Nasser Shaikh, the elder brother brother of Khuram, has released this statement from Colombo where four men have been jailed for his murder:
“Today, the country has done what many people hoped and prayed for. Those who killed my brother have been punished and are now behind bars for a long time.
"Our campaign was not only about justice, but to bring awareness of the wonderful work my brother did around the world, working in humanitarian aid. He is a true inspiration for many and we hope his legacy continues with those he left behind.
"Whilst our family and friends find it difficult to come to terms with the tragic loss, I hope today can bring some comfort to everyone involved that we achieved the justice we set out for and the country can move forward in a better place for many, ensuring no other person suffers the same fate as my brother.
"I wish to thank everyone who embarked on my personal journey around the world and supported it immensely, which includes the Sri Lankan public.
"I would also like to thank the British Government who have been instrumental in seeking answers for our family, the Sri Lankan officials for progressing the trial towards its resolution, but more importantly to acknowledge the bravery and defiance shown by those who gave witness accounts in the case.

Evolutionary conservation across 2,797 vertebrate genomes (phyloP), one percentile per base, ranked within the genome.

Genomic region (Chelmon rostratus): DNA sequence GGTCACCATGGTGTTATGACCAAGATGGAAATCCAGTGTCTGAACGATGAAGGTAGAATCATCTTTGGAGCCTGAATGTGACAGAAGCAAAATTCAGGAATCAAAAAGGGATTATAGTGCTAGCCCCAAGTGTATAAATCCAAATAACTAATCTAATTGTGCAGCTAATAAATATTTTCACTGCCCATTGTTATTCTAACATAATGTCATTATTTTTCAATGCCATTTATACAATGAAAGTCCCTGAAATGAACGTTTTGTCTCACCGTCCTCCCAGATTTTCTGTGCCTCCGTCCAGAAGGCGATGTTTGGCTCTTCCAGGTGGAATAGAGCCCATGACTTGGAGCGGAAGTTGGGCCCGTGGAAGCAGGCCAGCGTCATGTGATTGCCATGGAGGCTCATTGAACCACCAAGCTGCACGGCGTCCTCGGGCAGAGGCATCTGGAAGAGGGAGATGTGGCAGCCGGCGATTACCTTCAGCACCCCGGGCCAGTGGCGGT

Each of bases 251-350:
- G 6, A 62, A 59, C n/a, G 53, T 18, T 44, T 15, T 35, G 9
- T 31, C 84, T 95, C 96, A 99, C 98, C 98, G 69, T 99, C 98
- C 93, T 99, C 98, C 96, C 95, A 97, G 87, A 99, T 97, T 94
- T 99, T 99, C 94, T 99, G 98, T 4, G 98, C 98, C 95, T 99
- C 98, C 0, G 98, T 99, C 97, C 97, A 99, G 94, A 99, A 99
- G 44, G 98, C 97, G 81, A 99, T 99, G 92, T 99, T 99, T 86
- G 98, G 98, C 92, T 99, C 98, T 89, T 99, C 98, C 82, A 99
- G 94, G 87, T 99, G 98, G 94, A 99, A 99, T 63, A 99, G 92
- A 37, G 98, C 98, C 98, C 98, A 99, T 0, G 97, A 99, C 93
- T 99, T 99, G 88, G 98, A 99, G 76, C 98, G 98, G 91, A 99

"Today is a symbolic moment: a day the country delivered justice – a day I delivered my promise to a brother.”
“We welcome the verdicts and sentences handed down today to those responsible for the murder of Khuram Shaikh. We hope that this will begin some closure for his family and friends who have faced a long and difficult fight for justice.
"The officials of the Attorney General’s office have shown great professionalism and integrity and we would like to thank them. We will continue to monitor any developments in the case closely.”
There are fears that the murder trial of a Rochdale aid worker killed while on holiday in Sri Lanka could collapse and start from scratch due to interference from the country's President.
The trial has been underway in Colombo for several weeks, but reports in the local press in Sri Lanka say the presiding High Court judge, Rohini Walgama, has been put forward for a promotion to the Appeal Courts.
If her promotion is accepted by President Mahinda Rajapaksa, a new judge will be appointed to the trial and the defence will have the option of asking all the evidence to be heard again from the beginning.
Six men are accused of murdering Khuram Shaikh, including Sampath Vidanapathirana, a town council leader and close associate of President Rajapaksa.
Mr Shaikh was killed while on holiday in the resort of Tangelle on Christmas Day 2011.
Rochdale MP Simon Danczuk, who has long suspected a political cover-up in the case, told Granada Reports he fears political intervention could once again deny the Shaikh family justice.